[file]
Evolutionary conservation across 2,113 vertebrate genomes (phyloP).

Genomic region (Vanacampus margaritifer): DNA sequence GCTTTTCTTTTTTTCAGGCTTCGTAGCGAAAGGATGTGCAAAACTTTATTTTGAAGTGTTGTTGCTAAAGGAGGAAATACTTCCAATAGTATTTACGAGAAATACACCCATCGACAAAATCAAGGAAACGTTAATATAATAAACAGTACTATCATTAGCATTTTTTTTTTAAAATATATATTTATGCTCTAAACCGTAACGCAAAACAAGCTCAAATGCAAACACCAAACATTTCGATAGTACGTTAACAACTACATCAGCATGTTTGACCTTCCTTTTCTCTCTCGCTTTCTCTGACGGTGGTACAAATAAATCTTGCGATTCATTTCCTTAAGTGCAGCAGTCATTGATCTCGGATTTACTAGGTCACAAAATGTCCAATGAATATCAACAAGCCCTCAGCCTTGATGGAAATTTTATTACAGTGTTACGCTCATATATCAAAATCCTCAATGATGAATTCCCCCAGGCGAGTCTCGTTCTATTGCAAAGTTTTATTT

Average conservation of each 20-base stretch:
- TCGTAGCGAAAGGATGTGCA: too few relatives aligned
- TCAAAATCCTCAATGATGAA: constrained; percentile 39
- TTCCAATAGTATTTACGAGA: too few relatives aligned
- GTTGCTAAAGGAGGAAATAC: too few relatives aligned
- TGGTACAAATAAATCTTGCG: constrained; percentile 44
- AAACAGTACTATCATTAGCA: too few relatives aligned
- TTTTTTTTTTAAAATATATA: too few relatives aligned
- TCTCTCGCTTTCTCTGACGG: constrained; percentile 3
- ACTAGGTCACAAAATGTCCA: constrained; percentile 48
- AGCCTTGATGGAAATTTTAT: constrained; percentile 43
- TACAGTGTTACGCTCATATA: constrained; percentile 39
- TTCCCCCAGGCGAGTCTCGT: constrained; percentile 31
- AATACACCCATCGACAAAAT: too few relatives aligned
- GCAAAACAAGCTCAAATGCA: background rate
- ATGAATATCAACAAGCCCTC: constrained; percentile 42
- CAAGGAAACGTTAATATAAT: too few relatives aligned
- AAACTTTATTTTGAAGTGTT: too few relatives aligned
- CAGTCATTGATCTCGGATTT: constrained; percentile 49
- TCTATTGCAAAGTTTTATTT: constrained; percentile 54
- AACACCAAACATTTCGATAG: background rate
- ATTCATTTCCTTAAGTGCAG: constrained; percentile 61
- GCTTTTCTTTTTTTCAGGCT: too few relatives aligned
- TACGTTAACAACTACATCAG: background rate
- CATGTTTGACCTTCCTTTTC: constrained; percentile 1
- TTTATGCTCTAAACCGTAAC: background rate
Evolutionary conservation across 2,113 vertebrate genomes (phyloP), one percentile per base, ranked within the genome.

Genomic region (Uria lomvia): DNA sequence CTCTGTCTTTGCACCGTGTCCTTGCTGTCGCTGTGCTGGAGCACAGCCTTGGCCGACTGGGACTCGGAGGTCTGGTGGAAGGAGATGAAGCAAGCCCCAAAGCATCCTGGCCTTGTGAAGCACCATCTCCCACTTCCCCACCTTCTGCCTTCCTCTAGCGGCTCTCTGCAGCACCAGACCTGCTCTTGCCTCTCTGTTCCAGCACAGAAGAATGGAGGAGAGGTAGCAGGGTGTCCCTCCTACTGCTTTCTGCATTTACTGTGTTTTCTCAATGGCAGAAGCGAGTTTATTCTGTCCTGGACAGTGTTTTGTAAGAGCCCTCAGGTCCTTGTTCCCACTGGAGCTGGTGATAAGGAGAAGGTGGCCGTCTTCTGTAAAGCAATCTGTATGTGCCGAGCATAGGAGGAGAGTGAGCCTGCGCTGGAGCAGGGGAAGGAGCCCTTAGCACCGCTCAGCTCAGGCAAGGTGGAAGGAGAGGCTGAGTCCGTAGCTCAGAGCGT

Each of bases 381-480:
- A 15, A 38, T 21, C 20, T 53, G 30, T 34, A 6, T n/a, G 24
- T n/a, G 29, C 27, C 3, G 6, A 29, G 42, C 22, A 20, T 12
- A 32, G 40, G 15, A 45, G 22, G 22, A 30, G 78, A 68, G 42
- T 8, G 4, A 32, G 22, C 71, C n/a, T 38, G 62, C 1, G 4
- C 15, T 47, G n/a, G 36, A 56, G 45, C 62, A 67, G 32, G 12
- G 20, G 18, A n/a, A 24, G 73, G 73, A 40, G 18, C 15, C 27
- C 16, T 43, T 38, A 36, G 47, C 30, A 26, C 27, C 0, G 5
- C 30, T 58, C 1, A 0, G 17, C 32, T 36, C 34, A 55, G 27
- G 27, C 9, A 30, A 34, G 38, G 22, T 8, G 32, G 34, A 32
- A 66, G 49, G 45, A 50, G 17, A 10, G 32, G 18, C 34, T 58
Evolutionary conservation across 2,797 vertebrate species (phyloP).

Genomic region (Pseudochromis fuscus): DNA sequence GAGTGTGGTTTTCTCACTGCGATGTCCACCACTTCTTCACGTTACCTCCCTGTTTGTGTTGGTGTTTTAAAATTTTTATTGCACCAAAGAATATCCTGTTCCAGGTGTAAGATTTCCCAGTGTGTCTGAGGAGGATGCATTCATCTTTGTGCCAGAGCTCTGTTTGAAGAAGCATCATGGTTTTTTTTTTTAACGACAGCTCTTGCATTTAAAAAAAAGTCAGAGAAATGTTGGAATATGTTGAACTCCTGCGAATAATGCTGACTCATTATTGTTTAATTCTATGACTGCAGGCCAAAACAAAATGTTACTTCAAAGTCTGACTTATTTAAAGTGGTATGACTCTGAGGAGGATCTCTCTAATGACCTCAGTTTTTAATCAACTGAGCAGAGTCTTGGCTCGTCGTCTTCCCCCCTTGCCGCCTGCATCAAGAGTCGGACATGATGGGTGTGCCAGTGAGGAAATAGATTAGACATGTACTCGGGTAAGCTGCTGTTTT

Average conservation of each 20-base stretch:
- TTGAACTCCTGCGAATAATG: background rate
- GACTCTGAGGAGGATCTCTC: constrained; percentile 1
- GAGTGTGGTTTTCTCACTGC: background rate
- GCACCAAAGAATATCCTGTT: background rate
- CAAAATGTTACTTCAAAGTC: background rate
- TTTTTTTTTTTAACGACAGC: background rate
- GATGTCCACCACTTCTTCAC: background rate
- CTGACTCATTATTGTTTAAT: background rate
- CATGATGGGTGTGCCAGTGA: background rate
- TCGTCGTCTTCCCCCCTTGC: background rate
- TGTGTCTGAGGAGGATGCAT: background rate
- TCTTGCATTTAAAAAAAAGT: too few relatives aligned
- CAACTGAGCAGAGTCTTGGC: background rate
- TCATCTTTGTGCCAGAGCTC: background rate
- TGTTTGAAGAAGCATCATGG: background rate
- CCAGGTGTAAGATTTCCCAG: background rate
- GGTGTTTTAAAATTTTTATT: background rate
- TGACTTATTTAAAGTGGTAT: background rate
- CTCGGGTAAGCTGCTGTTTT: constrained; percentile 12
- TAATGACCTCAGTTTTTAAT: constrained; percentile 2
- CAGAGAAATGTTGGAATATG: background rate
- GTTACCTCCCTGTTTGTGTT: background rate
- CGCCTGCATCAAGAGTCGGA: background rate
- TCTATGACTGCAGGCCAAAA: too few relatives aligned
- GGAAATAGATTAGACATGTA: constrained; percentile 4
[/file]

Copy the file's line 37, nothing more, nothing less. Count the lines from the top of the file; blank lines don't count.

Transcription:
- G 20, G 18, A n/a, A 24, G 73, G 73, A 40, G 18, C 15, C 27